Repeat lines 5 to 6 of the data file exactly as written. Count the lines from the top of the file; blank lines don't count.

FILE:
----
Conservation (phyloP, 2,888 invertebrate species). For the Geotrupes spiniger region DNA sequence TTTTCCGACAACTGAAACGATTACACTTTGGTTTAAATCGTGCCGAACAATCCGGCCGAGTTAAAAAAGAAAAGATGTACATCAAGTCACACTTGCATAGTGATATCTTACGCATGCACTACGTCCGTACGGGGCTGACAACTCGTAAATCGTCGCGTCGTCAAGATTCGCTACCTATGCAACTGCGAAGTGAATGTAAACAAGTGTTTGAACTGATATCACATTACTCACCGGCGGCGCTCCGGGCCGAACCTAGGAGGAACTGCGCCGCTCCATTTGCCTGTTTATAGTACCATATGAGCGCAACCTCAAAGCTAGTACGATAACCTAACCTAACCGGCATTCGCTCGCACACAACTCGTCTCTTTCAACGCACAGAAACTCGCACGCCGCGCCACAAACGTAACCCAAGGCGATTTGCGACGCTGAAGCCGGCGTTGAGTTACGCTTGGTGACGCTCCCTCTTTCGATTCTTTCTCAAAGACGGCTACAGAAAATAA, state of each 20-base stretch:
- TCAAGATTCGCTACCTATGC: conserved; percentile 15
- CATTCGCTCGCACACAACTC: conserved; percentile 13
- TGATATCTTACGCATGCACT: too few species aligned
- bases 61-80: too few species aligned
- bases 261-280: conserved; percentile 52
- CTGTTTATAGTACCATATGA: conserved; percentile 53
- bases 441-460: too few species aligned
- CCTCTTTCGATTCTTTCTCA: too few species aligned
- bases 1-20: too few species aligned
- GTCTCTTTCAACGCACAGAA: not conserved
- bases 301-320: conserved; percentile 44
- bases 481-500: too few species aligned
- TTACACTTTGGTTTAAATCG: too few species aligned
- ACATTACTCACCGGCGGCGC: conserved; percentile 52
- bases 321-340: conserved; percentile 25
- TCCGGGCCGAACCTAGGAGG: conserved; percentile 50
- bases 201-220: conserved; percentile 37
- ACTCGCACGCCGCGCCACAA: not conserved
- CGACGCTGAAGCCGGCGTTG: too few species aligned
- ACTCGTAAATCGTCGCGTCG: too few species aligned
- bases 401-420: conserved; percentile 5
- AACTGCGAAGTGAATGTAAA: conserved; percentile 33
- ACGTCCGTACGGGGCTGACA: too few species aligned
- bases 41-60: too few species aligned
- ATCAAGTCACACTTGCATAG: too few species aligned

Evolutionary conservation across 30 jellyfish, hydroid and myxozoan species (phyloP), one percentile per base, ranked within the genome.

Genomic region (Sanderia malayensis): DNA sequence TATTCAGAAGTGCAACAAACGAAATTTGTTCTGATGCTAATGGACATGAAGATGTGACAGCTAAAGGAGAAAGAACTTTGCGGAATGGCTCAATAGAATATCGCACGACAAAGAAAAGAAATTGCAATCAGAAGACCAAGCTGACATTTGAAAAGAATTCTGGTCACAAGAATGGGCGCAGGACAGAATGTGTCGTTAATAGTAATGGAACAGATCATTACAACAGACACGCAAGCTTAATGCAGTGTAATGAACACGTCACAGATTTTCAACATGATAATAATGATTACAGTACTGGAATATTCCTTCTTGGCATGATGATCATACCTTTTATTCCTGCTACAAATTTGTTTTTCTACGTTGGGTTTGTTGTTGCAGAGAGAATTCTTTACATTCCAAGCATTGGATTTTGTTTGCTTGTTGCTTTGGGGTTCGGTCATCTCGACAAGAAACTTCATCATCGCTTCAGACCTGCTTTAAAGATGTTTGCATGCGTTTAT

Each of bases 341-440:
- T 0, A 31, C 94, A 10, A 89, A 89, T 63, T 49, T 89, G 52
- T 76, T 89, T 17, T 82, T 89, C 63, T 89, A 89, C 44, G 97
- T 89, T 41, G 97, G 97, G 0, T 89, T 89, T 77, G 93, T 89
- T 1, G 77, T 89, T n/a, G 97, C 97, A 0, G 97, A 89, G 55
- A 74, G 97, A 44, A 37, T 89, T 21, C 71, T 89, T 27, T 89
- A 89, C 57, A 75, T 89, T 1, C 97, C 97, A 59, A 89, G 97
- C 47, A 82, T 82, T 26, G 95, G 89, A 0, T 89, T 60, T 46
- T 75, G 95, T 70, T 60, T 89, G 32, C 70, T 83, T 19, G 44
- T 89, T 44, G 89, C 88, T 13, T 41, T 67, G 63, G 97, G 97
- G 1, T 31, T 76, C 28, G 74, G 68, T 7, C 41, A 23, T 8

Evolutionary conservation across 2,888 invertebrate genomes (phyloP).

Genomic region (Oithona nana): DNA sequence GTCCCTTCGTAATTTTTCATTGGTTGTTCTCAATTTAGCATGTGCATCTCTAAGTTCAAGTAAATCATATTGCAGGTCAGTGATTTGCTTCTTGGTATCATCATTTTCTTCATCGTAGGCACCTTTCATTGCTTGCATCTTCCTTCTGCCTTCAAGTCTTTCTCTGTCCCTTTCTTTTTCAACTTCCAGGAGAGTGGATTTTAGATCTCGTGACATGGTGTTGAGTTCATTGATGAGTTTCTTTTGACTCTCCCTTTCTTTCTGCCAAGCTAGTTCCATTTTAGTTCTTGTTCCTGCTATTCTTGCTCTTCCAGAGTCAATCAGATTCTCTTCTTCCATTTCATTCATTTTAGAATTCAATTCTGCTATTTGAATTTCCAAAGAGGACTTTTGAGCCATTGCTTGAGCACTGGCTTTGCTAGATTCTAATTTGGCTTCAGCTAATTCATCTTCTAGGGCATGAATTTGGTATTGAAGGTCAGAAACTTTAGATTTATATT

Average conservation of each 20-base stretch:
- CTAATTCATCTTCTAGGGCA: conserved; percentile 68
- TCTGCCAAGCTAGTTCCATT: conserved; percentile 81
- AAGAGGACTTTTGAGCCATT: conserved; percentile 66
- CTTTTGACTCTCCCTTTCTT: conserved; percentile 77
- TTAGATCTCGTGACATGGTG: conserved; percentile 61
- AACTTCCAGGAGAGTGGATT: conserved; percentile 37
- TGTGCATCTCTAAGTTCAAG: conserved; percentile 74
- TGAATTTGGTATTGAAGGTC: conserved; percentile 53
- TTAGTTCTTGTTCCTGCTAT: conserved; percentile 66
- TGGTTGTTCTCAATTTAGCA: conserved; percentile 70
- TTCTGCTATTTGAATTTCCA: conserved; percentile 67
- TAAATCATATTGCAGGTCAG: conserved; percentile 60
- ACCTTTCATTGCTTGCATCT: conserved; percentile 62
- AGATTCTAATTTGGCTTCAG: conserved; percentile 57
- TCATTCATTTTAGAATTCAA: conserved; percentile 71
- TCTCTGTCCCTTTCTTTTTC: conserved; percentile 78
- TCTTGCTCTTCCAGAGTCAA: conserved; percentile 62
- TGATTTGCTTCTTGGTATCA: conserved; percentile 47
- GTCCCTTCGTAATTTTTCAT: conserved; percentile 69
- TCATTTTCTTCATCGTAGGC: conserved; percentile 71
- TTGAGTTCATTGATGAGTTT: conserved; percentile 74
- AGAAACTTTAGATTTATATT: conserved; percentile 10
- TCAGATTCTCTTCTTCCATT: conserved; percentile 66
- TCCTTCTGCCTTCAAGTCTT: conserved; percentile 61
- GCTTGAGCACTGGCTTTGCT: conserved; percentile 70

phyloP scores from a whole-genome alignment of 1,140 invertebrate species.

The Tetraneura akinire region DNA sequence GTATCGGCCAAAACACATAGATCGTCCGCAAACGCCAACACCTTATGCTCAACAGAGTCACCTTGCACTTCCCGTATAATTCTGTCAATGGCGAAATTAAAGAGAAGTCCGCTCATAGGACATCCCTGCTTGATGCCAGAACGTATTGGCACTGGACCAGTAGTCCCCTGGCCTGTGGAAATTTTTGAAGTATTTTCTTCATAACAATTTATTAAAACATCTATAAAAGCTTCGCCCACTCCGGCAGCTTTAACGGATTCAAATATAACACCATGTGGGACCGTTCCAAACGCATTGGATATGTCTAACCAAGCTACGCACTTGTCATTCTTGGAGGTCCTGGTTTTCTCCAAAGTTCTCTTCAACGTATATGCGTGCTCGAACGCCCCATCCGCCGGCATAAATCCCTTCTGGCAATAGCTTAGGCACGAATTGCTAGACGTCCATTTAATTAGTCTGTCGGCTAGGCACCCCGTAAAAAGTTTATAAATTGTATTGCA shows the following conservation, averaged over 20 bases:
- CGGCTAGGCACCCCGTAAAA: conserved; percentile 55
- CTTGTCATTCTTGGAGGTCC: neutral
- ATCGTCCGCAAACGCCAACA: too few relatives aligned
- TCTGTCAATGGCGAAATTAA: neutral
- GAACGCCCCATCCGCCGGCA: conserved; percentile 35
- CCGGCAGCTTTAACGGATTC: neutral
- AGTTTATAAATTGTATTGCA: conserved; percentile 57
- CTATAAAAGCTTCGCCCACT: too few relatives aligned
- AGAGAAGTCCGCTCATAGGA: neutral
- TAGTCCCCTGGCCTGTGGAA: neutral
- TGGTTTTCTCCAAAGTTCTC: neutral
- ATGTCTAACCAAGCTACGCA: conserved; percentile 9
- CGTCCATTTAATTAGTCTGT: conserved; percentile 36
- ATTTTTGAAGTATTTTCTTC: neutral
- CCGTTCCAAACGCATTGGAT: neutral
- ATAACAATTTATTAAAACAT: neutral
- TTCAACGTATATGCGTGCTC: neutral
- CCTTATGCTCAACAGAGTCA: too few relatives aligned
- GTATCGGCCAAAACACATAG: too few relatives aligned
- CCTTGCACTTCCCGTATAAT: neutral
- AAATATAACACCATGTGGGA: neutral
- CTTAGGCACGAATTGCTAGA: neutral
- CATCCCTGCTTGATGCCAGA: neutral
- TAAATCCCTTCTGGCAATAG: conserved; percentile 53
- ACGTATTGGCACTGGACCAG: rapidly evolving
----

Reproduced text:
- bases 61-80: too few species aligned
- bases 261-280: conserved; percentile 52